With the Nevada Caucuses reportedly descending into chaos, Sen. Ted Cruz (R-TX), who finished a disappointing third in South Carolina, needs to do well tonight to counter a rising Rubio, and he needs to do it without any scintilla of controversy. The Cruz campaign rallying cry of “Trusted” has started to become tainted over the reported dirty tricks deployed during the Iowa caucus–and the fiasco that erupted over a patent falsehood peddled by Cruz’s communications director about Rubio’s encounter with one of the Texas senator’s staffers who was reading a Bible in the lobby of a South Carolina Hampton Inn.
The communications director, Rick Tyler, had suggested that Rubio had mocked the Bible; that was not the case and was promptly fired earlier this week. With Trump winning the Nevada caucus (as expected) and projected to do well in the southern states on Super Tuesday, this could be the last chance Cruz has to stop his closets rival, Rubio. Alexis Levinson at National Review has more:
…Cruz needs a good night in Nevada, and state Republicans say that means he must at least finish close to Rubio. Though the few public polls that have been conducted in the Silver State are considered unreliable, Nevada Republicans believe Rubio and Cruz are locked in a battle for second place behind Trump. Win or lose, Cruz needs to prevent Rubio from beating him badly. Otherwise, he risks cementing the narrative that he is fading at just the wrong time. “I think Ted Cruz has the most to lose,” says former Nevada GOP Chairman James Smack, who is backing the Texas senator.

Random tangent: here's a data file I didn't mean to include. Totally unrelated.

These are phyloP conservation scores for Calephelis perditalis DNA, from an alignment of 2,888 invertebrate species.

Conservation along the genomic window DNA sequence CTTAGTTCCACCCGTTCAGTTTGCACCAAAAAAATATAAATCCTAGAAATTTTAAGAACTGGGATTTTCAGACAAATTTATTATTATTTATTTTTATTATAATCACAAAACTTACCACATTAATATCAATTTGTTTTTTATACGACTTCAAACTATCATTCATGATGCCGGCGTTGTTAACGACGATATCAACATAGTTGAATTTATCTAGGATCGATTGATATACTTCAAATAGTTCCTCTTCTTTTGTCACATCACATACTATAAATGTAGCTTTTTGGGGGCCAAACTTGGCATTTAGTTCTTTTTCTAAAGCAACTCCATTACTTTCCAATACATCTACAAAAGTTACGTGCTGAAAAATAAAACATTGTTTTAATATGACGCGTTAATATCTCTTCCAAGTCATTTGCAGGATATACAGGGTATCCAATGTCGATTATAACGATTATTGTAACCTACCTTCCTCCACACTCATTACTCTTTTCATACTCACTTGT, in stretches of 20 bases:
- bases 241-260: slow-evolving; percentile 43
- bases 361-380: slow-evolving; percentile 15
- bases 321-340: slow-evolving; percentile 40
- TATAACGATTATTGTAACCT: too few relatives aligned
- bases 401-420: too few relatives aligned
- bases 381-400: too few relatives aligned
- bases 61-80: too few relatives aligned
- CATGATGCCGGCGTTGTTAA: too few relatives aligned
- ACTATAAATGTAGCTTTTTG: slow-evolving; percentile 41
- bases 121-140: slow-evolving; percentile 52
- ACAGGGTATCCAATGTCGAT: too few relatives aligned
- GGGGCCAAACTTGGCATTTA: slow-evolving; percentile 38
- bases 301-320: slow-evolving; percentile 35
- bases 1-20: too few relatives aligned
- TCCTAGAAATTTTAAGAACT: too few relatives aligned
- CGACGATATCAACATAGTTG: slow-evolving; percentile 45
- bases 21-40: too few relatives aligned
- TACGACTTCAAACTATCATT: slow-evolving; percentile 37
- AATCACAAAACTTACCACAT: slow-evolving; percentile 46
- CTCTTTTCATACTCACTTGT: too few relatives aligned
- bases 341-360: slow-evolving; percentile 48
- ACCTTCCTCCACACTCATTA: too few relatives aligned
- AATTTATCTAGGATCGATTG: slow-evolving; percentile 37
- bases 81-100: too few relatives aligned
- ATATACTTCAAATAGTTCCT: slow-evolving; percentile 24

The expectations for Rubio here are higher than they are for Cruz. He has invested more resources in the state, and he has spent the past 36 hours barnstorming with a who’s who of Nevada elected officials: Lieutenant Governor Mark Hutchison, former Governor Bob List, Senator Dean Heller, Representative Mark Amodei, and Representative Cresent Hardy, to name a few.
“If [Cruz] comes out of here without any change in momentum I think it starts to paint a pretty bad picture for him,” said Nevada GOP consultant Cory Christensen, who decided over the weekend to back Rubio.
Additionally, some on the Cruz campaign are starting to see that attacking Rubio might not be the best strategy:
Two of Ted Cruz's top backers say that it's time for him to stop going after Marco Rubio — and that he should turn his attention to taking on Donald Trump instead.
“I think he should forget about Rubio completely and focus on Trump,” said Bob Vander Plaats, one of Cruz’s national co-chairs. “Rubio is just taking from Cruz. And so the more you give attention to Rubio, the more it dilutes your message. I would give a clear, consistent, conservative message that draws the distinction between the judgment and temperament of Donald Trump versus the judgment and temperament of Ted Cruz.”
“I don’t think you can fight a two-front war,” Vander Plaats said. “That’s not a smart strategy anywhere. And I think what it’s doing is, it’s elevating Rubio.”
He went on to stress Cruz, not Rubio, has already proven he can beat Trump — Cruz bested the real estate mogul in Iowa while Rubio has yet to win a state — and said Cruz has a clearer path to the nomination.
For the latter point, it’s still dubious that Cruz has a clear path to the nomination. The South Carolina loss reinforces that notion and if the “consistent conservative” fails to have a strong showing against Rubio tonight–it only reinforces what some have already said about the campaign: it’s the beginning of the end.
Let's see who emerges on top from this blood sport.